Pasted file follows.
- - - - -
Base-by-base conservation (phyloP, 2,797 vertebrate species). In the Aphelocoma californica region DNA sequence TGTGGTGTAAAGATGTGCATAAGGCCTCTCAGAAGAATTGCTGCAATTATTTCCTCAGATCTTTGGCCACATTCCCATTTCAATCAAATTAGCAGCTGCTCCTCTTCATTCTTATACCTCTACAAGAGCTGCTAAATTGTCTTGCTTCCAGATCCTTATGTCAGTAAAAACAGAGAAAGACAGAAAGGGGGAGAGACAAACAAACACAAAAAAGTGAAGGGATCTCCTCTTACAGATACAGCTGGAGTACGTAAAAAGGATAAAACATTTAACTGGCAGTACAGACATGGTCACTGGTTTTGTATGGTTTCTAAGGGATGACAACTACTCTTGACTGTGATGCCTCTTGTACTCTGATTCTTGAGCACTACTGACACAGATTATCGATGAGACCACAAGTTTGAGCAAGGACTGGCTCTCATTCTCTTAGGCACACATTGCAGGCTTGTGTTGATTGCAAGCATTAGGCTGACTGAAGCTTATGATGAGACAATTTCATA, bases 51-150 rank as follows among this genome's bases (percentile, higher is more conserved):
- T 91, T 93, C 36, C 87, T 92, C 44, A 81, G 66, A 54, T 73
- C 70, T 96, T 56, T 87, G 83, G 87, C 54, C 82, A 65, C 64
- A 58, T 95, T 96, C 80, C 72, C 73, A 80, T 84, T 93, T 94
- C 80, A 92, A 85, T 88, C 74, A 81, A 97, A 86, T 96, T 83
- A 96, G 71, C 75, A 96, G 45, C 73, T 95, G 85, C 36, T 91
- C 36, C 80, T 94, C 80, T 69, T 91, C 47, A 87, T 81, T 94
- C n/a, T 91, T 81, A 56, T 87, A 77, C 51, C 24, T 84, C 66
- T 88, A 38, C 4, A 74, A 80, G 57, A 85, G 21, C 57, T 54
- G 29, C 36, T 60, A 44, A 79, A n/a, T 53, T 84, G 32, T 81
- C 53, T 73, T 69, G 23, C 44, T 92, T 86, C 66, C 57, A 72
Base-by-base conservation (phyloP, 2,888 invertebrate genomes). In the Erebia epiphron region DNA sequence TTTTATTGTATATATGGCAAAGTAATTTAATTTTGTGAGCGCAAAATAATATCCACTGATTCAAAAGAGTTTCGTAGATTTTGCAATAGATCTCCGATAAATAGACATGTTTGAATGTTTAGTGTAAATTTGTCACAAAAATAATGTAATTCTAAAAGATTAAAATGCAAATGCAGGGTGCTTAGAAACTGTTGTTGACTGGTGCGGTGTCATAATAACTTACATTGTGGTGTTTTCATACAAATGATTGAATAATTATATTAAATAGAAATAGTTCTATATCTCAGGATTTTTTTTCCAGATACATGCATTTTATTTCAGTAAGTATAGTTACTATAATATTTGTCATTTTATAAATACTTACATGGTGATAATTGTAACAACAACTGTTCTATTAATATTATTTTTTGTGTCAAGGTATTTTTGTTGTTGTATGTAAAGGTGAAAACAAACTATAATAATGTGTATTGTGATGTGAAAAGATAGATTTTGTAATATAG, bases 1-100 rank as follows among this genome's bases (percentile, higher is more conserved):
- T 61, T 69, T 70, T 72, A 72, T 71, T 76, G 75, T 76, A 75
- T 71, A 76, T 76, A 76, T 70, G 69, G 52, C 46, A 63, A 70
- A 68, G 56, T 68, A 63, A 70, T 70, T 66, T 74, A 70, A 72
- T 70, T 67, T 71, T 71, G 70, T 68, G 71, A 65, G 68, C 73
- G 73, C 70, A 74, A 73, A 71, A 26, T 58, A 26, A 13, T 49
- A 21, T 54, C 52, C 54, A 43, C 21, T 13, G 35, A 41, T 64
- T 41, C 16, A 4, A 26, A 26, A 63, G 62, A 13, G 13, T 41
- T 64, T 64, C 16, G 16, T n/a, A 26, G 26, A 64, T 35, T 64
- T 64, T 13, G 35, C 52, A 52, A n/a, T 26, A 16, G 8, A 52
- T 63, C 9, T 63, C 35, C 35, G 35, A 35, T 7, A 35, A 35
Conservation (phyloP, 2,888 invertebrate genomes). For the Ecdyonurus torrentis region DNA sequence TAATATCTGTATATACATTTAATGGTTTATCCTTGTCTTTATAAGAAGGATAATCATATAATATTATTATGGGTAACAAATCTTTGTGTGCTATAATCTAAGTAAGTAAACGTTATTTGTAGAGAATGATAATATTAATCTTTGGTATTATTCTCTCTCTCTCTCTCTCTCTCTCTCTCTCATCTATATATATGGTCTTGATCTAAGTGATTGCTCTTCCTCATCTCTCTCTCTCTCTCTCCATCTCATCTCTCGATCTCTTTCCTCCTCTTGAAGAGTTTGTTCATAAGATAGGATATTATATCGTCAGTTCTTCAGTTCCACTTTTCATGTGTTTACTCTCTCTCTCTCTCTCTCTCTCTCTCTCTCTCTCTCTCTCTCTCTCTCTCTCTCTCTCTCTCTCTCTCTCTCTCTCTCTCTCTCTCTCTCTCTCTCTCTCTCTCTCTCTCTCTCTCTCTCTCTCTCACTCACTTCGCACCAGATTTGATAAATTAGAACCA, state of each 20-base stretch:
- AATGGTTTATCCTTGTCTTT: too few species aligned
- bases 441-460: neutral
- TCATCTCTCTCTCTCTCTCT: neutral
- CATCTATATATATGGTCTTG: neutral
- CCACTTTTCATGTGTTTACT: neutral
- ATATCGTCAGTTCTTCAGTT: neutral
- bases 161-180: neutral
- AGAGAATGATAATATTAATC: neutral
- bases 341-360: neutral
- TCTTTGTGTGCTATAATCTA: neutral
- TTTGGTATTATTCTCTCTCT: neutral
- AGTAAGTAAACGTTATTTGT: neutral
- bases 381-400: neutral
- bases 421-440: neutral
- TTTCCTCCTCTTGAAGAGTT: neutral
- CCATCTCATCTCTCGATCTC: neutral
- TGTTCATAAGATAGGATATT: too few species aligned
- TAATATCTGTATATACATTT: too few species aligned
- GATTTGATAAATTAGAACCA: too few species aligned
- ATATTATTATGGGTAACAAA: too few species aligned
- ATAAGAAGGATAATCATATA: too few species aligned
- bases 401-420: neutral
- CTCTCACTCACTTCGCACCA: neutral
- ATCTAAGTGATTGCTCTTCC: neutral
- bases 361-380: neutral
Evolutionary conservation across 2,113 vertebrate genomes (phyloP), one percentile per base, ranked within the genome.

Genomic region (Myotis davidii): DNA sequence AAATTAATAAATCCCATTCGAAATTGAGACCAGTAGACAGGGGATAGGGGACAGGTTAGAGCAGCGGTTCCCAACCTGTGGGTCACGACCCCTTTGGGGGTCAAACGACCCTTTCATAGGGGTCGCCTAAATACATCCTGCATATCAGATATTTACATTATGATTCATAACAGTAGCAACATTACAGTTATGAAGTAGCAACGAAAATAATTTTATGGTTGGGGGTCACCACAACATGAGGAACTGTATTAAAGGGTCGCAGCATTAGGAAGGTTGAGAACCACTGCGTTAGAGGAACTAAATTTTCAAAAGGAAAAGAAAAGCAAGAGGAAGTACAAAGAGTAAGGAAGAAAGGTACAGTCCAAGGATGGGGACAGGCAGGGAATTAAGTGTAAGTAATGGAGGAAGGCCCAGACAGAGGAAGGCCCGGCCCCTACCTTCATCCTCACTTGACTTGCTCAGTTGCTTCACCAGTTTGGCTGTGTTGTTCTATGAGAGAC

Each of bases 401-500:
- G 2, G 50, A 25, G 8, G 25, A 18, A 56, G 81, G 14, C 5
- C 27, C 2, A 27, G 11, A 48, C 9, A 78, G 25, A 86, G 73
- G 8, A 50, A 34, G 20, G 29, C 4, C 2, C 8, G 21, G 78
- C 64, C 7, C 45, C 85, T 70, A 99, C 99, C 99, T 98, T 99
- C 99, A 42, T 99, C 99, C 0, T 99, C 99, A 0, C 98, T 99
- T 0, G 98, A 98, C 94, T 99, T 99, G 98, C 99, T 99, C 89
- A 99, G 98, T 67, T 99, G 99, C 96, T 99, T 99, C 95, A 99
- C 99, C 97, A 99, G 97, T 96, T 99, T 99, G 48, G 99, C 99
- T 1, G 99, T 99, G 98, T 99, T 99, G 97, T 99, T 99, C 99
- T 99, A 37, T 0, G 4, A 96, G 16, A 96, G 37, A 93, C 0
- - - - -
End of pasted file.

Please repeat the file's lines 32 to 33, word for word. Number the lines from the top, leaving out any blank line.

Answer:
- bases 341-360: neutral
- TCTTTGTGTGCTATAATCTA: neutral